I have a fishtank with the following dimensions:

Length: 4 ft
Depth: 1 ft
Height: 1.5ft
Total volume: 170l

The tank is fairly hefty glass, and has a flat base (Which means the weight will be evenly distributed across the base, rather than just around the edges).

I want to build a work surface in my kitchen that will hold the fish tank on top (and maybe also have space in front of it to eat breakfast). It will need to be fairly tall to accommodate this. The dimensions I was thinking are:

Length: about the same as the tank, with a slight overlap - i.e. 4ft
Height: 3ft
Depth: 1.5ft (so tank + 6 inches) or perhaps a little more

I want to be able to fit my bins under the table, and sit at it - hence the height. This height also matches that of the other worktops in my kitchen, so it works well.

I want this to be free-standing - i.e. not attached to the wall. There's a radiator behind it (not ideal for the tank really, but that's the only spare space we have).

Now, I have watched this video: https://youtu.be/wPMn0xXjZF4 which has given me some idea of what I need to do, but I still have a few questions as I don't want that exact design (his height is about right but it's deeper and longer than I need), and this is my first major design project so I need more basic help than he's offering:

  1. The weight of the tank + water is over 200kg. The video suggests x4 for a live load, so I'm coming up to 1000kg of load all-in. How should I allow for that in my design?
  2. I don't want the horizontal supports on the bottom of the front edge, as we need potentially to be able to sit with our legs under it. The other three edges can have them though. Obviously I won't clad the front edge either
  3. What kind of wood / thickness of wood would be appropriate for the legs / supports?

Thank you for any and all advice you can give me for this project.

  • I would recommend you add a bit more than 6", you'd probably find that quite restrictive. Go for closer to 9" if poss. – Graphus Jan 5 '18 at 7:25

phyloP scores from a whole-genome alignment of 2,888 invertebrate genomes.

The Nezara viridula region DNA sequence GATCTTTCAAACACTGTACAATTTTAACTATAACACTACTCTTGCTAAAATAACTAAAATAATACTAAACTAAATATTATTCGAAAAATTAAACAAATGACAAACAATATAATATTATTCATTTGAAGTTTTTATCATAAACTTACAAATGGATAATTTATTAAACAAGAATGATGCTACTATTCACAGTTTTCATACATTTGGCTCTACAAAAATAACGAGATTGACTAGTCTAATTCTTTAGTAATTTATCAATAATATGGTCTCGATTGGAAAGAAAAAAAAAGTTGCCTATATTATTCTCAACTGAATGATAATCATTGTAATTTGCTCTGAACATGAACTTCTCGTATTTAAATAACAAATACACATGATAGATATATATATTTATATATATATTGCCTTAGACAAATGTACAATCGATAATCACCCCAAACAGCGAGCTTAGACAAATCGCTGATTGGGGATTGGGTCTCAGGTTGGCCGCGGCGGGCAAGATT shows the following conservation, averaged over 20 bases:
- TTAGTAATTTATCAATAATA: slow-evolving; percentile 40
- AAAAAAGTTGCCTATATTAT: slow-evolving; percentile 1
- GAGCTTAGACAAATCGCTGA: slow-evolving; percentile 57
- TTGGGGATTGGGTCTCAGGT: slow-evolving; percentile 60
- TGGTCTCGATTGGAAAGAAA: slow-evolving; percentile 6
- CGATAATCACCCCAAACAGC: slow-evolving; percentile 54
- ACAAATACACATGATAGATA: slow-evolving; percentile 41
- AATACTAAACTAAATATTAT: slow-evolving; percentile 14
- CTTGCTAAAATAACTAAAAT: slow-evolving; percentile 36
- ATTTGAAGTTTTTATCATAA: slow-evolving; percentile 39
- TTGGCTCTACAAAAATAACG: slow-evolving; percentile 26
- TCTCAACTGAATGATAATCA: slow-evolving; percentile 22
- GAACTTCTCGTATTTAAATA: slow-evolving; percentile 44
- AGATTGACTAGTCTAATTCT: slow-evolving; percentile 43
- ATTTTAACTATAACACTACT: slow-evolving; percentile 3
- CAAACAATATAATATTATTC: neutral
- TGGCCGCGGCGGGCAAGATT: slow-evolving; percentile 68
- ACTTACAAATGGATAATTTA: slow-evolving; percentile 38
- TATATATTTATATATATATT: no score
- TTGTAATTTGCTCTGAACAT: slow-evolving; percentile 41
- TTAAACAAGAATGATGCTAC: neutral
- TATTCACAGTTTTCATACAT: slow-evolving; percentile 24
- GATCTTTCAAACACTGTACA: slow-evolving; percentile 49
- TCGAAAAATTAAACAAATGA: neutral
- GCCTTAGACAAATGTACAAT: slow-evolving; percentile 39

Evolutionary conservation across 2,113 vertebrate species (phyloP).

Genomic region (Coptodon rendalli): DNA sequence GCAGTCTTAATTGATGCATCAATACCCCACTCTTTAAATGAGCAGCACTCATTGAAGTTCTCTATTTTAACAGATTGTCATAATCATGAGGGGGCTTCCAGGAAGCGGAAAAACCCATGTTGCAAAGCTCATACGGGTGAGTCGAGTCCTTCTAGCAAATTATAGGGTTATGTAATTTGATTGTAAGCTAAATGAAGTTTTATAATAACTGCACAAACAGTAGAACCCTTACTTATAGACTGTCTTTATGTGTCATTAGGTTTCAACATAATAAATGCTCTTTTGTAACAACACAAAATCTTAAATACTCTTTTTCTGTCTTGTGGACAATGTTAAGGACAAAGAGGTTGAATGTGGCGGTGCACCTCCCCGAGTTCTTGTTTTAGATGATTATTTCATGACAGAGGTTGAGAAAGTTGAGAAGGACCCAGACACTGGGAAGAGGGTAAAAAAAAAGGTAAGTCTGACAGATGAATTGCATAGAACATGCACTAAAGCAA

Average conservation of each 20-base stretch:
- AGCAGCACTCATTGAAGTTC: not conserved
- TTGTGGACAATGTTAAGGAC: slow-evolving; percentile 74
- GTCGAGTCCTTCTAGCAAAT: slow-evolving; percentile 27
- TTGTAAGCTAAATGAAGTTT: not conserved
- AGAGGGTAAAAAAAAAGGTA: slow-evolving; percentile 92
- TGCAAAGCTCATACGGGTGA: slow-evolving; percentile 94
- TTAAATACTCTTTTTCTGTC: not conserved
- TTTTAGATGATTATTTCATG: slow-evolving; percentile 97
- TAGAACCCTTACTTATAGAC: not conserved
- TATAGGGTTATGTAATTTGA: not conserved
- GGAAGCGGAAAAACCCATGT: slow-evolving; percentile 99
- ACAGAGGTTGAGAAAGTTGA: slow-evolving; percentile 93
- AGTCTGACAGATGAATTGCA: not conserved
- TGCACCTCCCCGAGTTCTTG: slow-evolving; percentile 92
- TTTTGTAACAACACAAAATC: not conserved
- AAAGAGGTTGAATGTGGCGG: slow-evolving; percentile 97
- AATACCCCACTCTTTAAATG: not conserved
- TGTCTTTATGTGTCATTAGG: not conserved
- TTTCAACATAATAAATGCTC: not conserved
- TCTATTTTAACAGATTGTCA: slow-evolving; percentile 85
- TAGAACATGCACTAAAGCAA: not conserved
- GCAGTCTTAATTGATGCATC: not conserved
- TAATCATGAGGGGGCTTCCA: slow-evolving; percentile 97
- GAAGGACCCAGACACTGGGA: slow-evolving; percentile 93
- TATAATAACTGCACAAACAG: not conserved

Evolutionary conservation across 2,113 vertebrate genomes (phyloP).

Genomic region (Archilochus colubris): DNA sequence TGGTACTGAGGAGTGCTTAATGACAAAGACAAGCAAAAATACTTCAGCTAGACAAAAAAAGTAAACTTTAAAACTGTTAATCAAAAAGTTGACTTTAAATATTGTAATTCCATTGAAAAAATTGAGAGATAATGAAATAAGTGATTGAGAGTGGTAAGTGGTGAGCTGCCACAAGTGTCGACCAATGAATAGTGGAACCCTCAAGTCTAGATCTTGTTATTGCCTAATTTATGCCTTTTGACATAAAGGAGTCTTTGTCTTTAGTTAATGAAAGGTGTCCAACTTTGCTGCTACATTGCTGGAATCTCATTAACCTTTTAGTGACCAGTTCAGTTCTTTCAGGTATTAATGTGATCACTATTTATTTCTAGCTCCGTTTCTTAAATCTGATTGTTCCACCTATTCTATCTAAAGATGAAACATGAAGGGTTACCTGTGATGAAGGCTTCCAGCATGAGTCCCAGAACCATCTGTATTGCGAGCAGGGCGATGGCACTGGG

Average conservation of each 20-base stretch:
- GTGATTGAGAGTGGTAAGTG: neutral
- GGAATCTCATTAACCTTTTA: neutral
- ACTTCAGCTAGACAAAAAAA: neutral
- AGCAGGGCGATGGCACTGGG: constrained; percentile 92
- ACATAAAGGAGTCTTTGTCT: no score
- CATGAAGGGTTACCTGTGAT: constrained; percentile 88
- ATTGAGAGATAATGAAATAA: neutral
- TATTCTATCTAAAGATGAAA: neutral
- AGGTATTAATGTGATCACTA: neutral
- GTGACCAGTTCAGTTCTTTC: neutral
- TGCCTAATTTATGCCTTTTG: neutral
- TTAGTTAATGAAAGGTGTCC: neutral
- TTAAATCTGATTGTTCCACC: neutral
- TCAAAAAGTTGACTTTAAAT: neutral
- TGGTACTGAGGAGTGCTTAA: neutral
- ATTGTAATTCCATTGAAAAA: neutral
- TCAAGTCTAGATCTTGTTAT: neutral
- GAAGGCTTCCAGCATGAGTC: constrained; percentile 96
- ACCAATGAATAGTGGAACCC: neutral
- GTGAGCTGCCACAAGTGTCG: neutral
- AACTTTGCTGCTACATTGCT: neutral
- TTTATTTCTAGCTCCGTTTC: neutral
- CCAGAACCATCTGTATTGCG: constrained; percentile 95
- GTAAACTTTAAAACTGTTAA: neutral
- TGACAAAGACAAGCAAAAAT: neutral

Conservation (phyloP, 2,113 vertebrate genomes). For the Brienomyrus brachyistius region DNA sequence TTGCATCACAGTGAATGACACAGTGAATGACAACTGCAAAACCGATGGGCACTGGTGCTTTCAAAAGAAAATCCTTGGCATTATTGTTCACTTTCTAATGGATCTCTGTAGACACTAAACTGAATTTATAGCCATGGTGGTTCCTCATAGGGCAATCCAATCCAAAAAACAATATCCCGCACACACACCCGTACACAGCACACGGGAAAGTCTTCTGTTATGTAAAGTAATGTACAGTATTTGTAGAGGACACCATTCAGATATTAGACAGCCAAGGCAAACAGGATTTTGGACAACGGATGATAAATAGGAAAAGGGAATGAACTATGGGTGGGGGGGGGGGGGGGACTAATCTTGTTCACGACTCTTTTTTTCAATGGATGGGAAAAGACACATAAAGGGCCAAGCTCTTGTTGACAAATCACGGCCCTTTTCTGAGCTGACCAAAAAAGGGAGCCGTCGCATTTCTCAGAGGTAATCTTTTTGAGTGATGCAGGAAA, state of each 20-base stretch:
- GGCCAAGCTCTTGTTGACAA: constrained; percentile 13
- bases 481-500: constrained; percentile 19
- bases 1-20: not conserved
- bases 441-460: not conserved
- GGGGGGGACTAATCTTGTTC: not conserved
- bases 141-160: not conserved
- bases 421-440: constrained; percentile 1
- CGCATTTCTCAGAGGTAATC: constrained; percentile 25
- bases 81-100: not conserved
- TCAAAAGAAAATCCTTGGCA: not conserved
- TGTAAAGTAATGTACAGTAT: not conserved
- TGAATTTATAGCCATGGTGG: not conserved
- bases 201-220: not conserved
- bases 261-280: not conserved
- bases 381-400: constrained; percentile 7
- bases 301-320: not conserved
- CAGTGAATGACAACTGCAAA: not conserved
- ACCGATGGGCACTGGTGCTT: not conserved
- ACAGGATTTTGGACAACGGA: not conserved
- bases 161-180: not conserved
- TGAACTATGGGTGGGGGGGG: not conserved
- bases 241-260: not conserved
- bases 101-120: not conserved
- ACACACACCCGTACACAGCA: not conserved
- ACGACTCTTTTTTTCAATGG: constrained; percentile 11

• I was hoping someone else would be along to help with this but unless you don't mind waiting and seeing I think you'd be best served by just moving forward. Some reassurances, you don't need to overthink the load here, it's going to be nearly entirely static, not dynamic as with all tables with a heavy weight on them. They're only dynamic when movement is introduced and I presume you're not planning on hitting the edge of this hard with a hip every time you walk past? Not that it would matter much if you did if you build it right :-) [contd] – Graphus Jan 7 '18 at 10:17
  • So look up standard table designs and use beefier members, build a solid and properly constructed underframe (commonly called the apron these days) and you'll be in good shape. Even if built entirely from construction-grade wood, SPF or 2x material, a table of modest dimensions can easily tackle 200kg, and with a larger overhang to breakfast on the depth of the apron pieces becomes less of an issue. – Graphus Jan 7 '18 at 10:21
  • Thanks, that's helpful. If you write some of that up as an answer I can tick it for you – simonalexander2005 Jan 10 '18 at 10:20

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